The idea of closing the House of Commons for five years will, I suspect, be popular with those who see in this a chance to move the MPs to a lifeless, European style semi-circular chamber that supposedly encourages them to co-operate. The current Commons chamber is divided by the length of two swords, a deliberately adversarial system. It is a bear pit, rough and merciless. Personally, that’s how I like it, and that’s how it ought to stay.

The idea is that moving MPs to another arena would save money as the Palace of Westminster is refurbished. But you can bet a new chamber would be kitted out in ways that suit your average MP: they’d have a chair each, no doubt, and a desk like most other parliaments in the world. You don’t have to believe in Feng Shui to believe that this would be a calamity. When the chamber took a direct hit in the Blitz, Churchill wanted it to be rebuilt in exactly the same way.  He told the Commons:

 ‘We shape our buildings and afterwards our buildings shape us. The semi-circular assembly, which appeals to political theorists, enables every individual or every group to move round the centre, adopting various shades of pink according as the weather changes. I am a convinced supporter of the party system in preference to the group system.’

I spent a year reporting on the Scottish Parliament, and am still recovering. I was an advocate of devolution and imagined all kinds of fiery debates. Instead it was like a dentist’s waiting room, more ‘hamster wars’ than a battle of ideas. There was a seat for everyone, even a desk to write at and a little button to press when they voted. It made sense, technically, but all drained the place of any sense of life or combat. Nowadays the MSPs even  clap each other after a speech is made. No wonder that in 2000 Alex Salmond quit Holyrood and went back to Westminster, where politics was more vivid.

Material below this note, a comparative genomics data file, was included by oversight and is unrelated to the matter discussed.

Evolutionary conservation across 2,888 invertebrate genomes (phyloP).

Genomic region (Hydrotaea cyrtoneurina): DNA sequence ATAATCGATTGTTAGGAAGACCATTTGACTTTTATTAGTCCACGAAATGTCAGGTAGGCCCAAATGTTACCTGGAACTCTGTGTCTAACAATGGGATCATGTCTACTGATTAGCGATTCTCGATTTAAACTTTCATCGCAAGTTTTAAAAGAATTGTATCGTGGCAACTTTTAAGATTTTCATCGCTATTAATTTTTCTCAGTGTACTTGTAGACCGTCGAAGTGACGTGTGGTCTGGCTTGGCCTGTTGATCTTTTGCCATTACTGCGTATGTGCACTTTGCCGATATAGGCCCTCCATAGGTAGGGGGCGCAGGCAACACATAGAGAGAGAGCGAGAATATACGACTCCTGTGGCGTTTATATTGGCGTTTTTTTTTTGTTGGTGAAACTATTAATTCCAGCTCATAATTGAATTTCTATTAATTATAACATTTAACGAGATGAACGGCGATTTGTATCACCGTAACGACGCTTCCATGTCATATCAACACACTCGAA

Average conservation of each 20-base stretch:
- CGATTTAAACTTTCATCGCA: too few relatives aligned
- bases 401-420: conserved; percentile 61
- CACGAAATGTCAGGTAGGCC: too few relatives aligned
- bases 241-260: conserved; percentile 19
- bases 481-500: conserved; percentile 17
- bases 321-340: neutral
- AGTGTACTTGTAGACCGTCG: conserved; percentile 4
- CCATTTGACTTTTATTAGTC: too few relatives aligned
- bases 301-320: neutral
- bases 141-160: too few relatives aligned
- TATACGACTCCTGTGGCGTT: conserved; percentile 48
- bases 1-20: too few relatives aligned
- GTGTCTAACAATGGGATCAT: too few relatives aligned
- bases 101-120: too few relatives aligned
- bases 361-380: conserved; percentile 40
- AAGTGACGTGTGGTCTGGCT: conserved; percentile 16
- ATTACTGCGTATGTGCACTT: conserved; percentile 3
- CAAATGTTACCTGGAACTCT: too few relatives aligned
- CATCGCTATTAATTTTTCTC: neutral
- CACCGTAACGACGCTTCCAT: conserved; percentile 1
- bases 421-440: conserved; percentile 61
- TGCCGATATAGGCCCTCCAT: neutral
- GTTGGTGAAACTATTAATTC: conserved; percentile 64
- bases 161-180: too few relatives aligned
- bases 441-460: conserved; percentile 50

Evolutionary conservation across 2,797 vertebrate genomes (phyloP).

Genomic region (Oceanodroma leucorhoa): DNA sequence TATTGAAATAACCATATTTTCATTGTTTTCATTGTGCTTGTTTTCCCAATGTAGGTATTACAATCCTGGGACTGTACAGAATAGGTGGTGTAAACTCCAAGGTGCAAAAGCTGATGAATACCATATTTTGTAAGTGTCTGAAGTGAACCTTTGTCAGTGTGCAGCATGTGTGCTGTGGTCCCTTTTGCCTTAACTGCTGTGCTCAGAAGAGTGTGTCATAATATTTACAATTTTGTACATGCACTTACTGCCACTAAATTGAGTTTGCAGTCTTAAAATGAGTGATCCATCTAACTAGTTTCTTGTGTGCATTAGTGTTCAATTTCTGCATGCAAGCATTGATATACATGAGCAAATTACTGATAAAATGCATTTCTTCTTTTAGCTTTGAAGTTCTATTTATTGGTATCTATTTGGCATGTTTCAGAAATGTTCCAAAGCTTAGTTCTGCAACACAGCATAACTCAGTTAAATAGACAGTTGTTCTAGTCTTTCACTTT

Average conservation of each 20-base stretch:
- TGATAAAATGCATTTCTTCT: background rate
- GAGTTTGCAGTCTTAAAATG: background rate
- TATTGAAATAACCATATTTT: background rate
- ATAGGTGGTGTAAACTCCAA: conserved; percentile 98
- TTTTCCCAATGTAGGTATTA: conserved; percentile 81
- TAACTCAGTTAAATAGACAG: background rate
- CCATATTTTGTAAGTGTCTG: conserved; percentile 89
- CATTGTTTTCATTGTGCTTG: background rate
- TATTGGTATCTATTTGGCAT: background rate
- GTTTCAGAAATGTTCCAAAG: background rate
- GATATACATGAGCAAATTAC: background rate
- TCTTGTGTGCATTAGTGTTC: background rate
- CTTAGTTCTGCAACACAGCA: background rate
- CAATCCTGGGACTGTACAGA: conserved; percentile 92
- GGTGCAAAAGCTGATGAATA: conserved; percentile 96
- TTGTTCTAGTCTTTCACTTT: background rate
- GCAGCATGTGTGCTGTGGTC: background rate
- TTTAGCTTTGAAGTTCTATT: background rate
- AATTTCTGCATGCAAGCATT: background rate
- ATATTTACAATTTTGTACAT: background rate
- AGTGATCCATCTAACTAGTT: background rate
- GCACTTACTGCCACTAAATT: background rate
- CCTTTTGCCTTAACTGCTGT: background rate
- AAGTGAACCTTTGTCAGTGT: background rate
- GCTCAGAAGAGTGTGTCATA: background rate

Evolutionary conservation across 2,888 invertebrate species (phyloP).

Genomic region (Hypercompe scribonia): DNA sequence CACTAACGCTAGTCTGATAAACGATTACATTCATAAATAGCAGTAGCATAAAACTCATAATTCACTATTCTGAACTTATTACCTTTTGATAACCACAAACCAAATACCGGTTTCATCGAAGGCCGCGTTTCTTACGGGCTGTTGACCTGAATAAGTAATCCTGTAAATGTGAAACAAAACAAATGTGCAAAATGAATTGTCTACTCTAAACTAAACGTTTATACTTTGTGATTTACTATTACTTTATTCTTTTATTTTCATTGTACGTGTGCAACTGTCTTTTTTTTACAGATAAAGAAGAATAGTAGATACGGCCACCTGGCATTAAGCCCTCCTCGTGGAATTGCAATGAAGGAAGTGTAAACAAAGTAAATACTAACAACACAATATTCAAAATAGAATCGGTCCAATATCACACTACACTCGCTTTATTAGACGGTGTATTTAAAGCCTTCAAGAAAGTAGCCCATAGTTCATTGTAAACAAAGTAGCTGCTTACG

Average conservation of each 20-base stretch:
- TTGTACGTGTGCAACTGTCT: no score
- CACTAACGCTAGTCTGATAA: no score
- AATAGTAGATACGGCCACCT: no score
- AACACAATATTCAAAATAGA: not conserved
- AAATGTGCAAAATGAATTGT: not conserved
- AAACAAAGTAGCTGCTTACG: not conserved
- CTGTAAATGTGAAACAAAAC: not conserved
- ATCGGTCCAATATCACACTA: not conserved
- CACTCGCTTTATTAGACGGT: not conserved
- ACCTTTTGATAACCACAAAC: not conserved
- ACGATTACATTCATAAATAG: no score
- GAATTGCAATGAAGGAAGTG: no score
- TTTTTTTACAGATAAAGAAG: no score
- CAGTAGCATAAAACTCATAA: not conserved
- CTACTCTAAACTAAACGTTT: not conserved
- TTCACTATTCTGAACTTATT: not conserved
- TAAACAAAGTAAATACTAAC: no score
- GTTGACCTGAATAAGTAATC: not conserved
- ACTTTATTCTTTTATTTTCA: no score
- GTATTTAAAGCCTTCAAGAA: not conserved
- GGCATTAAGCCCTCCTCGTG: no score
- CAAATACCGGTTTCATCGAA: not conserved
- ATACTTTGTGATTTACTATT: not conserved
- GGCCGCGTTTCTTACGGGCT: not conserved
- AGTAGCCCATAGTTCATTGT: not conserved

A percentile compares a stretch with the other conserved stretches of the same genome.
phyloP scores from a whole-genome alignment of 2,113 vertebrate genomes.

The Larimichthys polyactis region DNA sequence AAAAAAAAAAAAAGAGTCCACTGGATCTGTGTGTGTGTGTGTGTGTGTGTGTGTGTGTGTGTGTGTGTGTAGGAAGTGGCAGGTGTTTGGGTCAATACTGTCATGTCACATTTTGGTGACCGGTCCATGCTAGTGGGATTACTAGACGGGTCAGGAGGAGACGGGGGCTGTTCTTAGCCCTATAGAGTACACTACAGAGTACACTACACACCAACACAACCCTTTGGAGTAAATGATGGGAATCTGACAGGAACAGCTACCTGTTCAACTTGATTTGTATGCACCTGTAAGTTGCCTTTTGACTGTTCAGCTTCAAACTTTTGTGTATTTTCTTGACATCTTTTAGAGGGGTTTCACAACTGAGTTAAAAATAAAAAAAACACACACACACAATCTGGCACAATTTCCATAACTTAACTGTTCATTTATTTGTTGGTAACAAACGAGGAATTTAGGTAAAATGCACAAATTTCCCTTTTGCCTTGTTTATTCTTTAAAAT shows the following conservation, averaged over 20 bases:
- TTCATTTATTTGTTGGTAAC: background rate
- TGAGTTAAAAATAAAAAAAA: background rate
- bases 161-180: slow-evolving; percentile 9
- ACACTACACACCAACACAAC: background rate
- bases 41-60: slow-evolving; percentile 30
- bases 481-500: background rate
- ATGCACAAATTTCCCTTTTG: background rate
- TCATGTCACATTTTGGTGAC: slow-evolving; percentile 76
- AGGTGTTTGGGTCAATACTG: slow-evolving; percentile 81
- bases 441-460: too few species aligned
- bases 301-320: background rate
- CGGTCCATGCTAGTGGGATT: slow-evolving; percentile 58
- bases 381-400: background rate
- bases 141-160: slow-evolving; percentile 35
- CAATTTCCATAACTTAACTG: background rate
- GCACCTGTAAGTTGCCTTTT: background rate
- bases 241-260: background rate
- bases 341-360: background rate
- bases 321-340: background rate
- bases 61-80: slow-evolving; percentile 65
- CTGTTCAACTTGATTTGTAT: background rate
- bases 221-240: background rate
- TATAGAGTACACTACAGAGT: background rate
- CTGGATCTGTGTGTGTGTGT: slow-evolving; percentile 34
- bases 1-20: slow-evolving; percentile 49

An important feature of the Commons chamber is that it does not have space for all MPs, and even then the benches are half empty most of the time. If they moved into a chamber which accommodated them all, the scandalously low attendance record would be there for all too see – not that any TV channel would show it, as the atmospherics would be as bad as those of the Scottish or European parliaments. The three million people who have watched Dan Hannan’s brilliant speech (for which he won a Spectator/Threadneedle award) will have noticed the empty desks behind him and the bloodless atmosphere of the chamber. That’s not what we want for Britain, not even for a few years.

So even if it costs more, my vote is to keep our MPs in the bear pit.

 

PS Nadine Dorries tweets that “what we have is unique and passionate. The rodents are a problem, though.”

Tags: Parliament, UK politics